WATERVILLE — A city councilor-sponsored resolution to explore bringing passenger rail service back to the city after 55 years got solid support Tuesday night from the public, rail enthusiasts and other councilors.

The council voted 6-0 to approve the resolution, which says the city expresses serious intent to explore the advantages, economic possibilities and stimulus that passenger rail would bring to the region.

Councilor Sydney Mayhew, D-Ward 4, who sponsored the resolution, said passenger rail service to Waterville presents an economic development opportunity and the city needs to show it is very serious about studying it. The Augusta City Council approved a similar resolution in December, and the city of Bangor also has registered interest, he said.

The Waterville resolution, he said, replaces a similar resolution the council passed in 2002.

“We are in a new era,” he said. “We have new hope. It’s still a very long process.”

Mayhew invited several speakers to the meeting to discuss the perks of having passenger rail here.


Jack Sutton, past president of the Maine Rail Group Inc., which works to enhance rail services in the state and all of New England, said his group, founded in 1988, was successful in helping to save the former Maine Central Railroad’s “lower road” main line between Augusta and Brunswick from being taken up after it was abandoned by the former Guilford Rail.

“Our group has long been interested in passenger rail possibly coming up the line as far as Bangor,” he said. “We realize there’s a lot to that.”

He said it is important in exploring passenger service for Waterville and Augusta that people consider integrating it with existing service to Brunswick, Portland and Boston. Brunswick, he said, is hampered because it has only two trains a day, each way.

“Is that going to be enough for Waterville?” he asked.

A lot of aspects must be considered, such as what type of equipment is needed and whether it should be new, Sutton said. Location for a train station also is critical, he said. Sutton said he believes Brunswick was chosen for passenger rail service because those advocating for it had all those questions answered.

“They were, essentially, first in line when federal funding became available,” he said. “The more homework that’s done, the better the chances of winning funding for planning and implementation.’


He also advised the council to encourage and engage public interest in the proposal.

Richard Rudolf, a member of Maine Rail Group’s board of directors and chairman of Rail Users Network, a national group, said he thought it was great Waterville is considering passenger rail service. Some of the naysayers would argue that not many people would ride the train, but Maine has a lot of older people who prefer to ride rather than drive, he said.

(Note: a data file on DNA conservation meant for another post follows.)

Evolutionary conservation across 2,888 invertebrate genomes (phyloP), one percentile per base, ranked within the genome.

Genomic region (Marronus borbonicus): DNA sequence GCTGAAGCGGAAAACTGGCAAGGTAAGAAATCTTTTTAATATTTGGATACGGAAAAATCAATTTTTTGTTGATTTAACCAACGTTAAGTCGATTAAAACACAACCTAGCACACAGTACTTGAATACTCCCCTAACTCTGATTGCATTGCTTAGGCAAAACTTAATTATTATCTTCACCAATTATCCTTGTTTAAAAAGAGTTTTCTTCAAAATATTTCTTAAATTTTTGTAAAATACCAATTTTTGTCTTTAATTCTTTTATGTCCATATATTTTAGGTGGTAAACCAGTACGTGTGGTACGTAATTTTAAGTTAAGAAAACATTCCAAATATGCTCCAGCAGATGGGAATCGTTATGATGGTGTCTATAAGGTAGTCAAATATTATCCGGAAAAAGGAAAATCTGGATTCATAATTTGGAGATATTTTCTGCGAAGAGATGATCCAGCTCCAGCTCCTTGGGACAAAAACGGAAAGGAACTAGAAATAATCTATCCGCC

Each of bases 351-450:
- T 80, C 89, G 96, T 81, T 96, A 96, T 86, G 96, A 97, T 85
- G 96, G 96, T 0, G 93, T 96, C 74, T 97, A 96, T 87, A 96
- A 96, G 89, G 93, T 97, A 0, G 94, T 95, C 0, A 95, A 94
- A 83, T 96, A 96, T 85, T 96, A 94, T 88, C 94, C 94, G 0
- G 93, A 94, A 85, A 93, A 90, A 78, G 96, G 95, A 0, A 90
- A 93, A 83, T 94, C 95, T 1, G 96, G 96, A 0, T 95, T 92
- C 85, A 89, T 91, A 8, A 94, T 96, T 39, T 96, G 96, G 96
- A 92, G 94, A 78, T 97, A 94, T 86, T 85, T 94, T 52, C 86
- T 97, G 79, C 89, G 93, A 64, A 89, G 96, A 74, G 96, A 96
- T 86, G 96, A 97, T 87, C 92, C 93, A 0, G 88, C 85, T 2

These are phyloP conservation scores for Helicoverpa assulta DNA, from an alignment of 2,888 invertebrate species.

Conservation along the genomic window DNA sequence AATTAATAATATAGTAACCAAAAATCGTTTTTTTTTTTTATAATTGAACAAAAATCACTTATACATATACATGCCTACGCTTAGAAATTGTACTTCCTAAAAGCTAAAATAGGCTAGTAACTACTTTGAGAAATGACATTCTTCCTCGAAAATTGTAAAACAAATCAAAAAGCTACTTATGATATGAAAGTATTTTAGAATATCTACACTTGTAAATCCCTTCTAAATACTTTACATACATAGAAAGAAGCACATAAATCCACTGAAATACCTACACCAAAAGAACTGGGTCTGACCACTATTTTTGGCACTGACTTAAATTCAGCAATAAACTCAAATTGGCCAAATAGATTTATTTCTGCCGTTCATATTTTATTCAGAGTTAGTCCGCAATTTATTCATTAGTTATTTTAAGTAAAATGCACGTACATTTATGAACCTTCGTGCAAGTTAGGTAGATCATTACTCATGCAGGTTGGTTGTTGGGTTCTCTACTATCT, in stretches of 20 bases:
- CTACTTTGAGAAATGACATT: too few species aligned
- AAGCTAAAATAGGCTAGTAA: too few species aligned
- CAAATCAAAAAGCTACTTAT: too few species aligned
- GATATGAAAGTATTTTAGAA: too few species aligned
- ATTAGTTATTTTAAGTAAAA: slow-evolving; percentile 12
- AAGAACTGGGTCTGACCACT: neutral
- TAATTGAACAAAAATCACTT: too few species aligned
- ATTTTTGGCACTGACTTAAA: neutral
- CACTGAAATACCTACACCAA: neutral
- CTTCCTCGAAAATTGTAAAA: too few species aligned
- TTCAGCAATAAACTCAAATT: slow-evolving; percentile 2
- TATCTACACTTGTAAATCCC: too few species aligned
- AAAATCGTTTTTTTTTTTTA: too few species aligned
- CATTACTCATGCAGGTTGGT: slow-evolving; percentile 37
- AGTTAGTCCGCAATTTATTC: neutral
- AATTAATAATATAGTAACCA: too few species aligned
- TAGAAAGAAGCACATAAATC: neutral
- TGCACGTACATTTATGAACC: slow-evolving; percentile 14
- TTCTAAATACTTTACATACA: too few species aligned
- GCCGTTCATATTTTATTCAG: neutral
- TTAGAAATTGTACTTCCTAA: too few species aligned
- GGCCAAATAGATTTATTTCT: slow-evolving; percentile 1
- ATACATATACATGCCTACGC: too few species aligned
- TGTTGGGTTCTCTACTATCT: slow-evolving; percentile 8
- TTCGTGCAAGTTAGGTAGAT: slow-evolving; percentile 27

“I don’t know about you, but I don’t want to be driving a car when I’m 90 years old, so we need to think about social mobility,” he said.

Rudolf said if passenger rail comes to the city, people will ride.

“A good example of that is the Downeaster,” he said.

Like Sutton, Rudolf urged getting the public involved in rallying for passenger rail. He recommended creating a committee made up of elected officials, business people, state legislators and others to help do the heavy lifting, as it will take several years to accomplish.


“I would just urge you to keep in mind that ultimately there’s a lot of work to be done. It’s important work that I think will ultimately be successful.”

Waterville resident David Solmitz stood to say he supports passenger rail coming to Waterville. He said he frequently travels to Boston and traffic congestion in Boston is terrible — and parking costly. Traffic on Interstate 95 between Augusta and Waterville also is heavy at certain times of day. He said he has often traveled in Europe and used trains, and the U.S. is behind in that respect.

Keith Luke, manager of the economic development program in Augusta, said he thinks a statewide study of passenger rail should be undertaken. Waterville resident Jibryne Karter praised Mayhew for his efforts to draw attention to passenger rail service.

“I think it’s a great idea,” he said. “I certainly support it, so thank you very much for your work on the project.”

Resident Nancy Williams said she advocates high speed rail and motioned to the rail group officials, saying, “I’d love to help you gentlemen in any way that I can.”

Planning Board member Scott Workman urged the council to pass the resolution.


“The economic development potential of rail is really high,” he said. “It doesn’t really matter if it’s high speed or average speed.”

Councilor Dana Bushee, D-Ward 6, said she was pretty sure no one in the room needed to be swayed about the issue. Signing the resolution, she said, is an important “baby step.” Councilor Rosemary Winslow, D-Ward 3, recalled taking trains when she was a child and her family would go to Lewiston or Portland to shop.

Mayor Nick Isgro had the last word on the proposal, saying, “Well, let’s pass it.”

Amy Calder — 861-9247

[email protected]

Twitter: @AmyCalder17

Only subscribers are eligible to post comments. Please subscribe or login first for digital access. Here’s why.

Use the form below to reset your password. When you've submitted your account email, we will send an email with a reset code.